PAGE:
"We Need to Have the Mentality of an Opposition": Alistair Darling Was Once the Safest Pair of Hands in the Government. A Year after Becoming Chancellor, Our Political Editor, Martin Bright, Asks Him Where It All Went Wrong
Who'd be Alistair Darling? Once viewed as the safest pair of hands in the government, he has presided over a period of crisis in the Treasury not witnessed since the time of Norman Lamont (and a young adviser called David Cameron) more than a decade and a half ago. Most cabinet ministers consider themselves unfortunate in having to deal with a single serious crisis in their time, two at the most. Darling has faced an avalanche: Northern Rock, the loss of computer discs containing details of 25 million people, criticism of his handling of a new tax on "non-doms", and changes to capital gains tax and corporation tax. He has had to weather the storm over the decision to abolish the top rate of income tax inherited from his predecessor, deal with a potentially disastrous downturn in the housing market and the effects of continued hikes in the price of oil.
When we meet on a glorious June day at the Treasury, the Chancellor is in a remarkably sunny frame of mind, all things considered. I wonder if, just sometimes he felt he was the most unlucky politician alive. "If you're ever tempted to feel sorry for yourself, then that's the day you go away," he replies. "You just have to deal with events." He raises the example of the child benefit discs, lost in November 2007. "When I was phoned up on a Saturday morning and told by the head of Revenue & Customs that they'd lost these tax discs...it was obvious to me within 30 seconds that this was a massive political problem and you just have to deal with it. No one would want to go to the House of Commons and explain it the way I had to, but there's no way to get away from it."
Darling is keen to note that he had also foreseen the potential political consequences of the abolition of the 1op tax rate shortly after he took up the Treasury job a year ago. "As you would expect when I became Chancellor, I looked right across the piste to see where we were on a whole lot of things." He interrupts and even completes my question when I begin to ask whether action should have been taken earlier: "Of course," he says. But the key question is whether, when he looked at the 2007 Budget, which contained the lop proposals, he thought it would prove to be a political problem or something that could be dealt with as a piece of financial tinkering? "Well," he says,"what I noticed was that a lot of people would be paying more tax."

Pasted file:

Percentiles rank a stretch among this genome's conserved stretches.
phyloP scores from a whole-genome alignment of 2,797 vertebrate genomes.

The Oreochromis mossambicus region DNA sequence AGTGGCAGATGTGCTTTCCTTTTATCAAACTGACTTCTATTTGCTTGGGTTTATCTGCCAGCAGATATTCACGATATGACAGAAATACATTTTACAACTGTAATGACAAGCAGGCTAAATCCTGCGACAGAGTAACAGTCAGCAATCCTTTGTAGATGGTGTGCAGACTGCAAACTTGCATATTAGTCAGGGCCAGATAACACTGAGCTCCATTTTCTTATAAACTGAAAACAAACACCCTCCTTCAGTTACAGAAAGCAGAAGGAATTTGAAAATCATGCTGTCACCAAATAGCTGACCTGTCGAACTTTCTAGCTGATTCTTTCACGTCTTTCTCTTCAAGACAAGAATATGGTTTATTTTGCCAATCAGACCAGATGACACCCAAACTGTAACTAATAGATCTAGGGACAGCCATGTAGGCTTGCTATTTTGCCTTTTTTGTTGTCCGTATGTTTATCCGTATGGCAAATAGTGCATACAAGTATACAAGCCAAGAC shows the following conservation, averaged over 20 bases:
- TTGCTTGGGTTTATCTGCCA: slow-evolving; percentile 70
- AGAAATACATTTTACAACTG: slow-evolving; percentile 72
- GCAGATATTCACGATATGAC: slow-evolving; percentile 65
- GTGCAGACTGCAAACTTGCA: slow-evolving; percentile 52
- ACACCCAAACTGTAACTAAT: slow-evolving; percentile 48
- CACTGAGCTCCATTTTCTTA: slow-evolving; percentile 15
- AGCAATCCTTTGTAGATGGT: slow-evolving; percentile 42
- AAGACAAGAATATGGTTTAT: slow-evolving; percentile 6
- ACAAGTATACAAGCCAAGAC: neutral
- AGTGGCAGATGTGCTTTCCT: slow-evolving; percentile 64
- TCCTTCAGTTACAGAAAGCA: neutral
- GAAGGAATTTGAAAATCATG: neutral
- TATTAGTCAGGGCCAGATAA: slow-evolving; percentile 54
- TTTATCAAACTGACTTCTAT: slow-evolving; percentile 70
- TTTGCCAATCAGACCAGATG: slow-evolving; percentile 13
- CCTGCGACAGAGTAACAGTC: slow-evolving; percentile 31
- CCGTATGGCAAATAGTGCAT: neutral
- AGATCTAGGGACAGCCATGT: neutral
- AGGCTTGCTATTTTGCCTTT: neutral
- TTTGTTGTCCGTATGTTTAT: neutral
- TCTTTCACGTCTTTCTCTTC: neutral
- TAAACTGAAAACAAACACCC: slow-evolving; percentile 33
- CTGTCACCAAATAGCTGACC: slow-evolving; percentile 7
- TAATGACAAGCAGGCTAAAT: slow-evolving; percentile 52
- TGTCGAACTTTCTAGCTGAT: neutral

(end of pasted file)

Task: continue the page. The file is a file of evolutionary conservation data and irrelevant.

At no point does Darling show the least sign of disloyalty to Gordon Brown, but he is keen to emphasise that he was well aware of the potentially toxic nature of the 1op tax rate abolition as soon as he took over from his old friend at the Treasury. He made a similar claim to the Observer journalist Andrew Rawnsley during an interview for his recent Channel 4 documentary on Brown; so it would appear that Darling is not prepared to act as the fall guy for the government's woes over the top tax-band fiasco.
It's the economy, stupid
In the spirit of fair play I ask him to take me through the past year and give me his perspective on the predicament in which the government presently finds itself. "If you ask fundamentally what's changed... self-evidently it's the credit crunch... The IMF has said that it is the biggest shock to the world's economic systems since the 1930s... If you look at the overarching event of the past 12 months, it is a slowdown in the economy, and everything that comes with it, and that hasn't just affected the economic matters--it's had a huge bearing on politics, too. …